Geography: North America, Russian Far East
Cases Per Year: 5 to 30
Fatality Rate: 10%
First Discovered: 1958 in Canada
Powassan virus is spread to people by the bite of an infected tick. Although rare, the number of reported cases has increased in recent years. Most infections occur in late spring through mid-fall when ticks are most active. There are no vaccines to prevent or medicines to treat Powassan virus disease.
Many people infected with Powassan virus do not have symptoms. For people with symptoms, the incubation period is between 1 week and 1 month. Initial symptoms can include fever, headache, vomiting, and weakness. Powassan virus can case severe disease including encephalitis (infection of the brain) or meningitis (infection of membranes around the brain and spinal cord). Severe disease symptoms include confusion, difficult speaking, loss of coordination, and seizures. Approximately half of the people who survive severe disease have long-term health problems, such as recurring headaches, loss of muscle mass and strength, and memory problems.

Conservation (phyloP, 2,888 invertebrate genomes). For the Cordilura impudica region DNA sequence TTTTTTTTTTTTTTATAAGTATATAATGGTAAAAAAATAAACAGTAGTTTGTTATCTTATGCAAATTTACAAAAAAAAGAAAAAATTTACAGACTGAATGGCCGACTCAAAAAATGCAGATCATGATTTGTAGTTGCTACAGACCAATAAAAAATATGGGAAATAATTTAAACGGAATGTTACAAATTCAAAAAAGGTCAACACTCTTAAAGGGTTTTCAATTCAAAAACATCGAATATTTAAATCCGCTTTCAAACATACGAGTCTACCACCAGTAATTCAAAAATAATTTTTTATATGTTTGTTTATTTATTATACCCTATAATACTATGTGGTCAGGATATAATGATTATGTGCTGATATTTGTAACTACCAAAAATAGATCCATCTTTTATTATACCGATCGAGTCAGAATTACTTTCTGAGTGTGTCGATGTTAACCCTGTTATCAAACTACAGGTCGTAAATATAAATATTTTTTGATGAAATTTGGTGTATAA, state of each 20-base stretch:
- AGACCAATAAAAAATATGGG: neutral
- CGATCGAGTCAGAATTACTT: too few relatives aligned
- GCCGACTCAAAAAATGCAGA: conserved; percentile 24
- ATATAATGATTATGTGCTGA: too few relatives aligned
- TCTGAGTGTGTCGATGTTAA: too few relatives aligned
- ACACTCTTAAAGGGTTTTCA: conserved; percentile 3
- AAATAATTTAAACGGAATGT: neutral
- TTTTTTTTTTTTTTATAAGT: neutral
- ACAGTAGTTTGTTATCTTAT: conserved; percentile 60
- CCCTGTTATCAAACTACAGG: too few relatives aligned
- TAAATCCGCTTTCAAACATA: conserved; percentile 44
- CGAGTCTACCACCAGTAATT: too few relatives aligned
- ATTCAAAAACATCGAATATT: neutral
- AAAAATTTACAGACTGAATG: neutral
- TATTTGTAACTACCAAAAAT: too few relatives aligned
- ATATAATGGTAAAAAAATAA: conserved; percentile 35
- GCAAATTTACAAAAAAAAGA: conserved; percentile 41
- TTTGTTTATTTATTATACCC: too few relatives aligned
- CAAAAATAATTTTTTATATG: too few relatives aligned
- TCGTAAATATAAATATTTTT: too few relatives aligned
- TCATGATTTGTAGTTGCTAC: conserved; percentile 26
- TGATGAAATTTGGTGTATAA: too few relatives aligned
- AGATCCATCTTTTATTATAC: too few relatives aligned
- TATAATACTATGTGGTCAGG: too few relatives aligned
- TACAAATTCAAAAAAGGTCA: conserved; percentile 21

Photo: Yellow Fever Virus, a lose relative of Powassan Virus – Electron micrograph.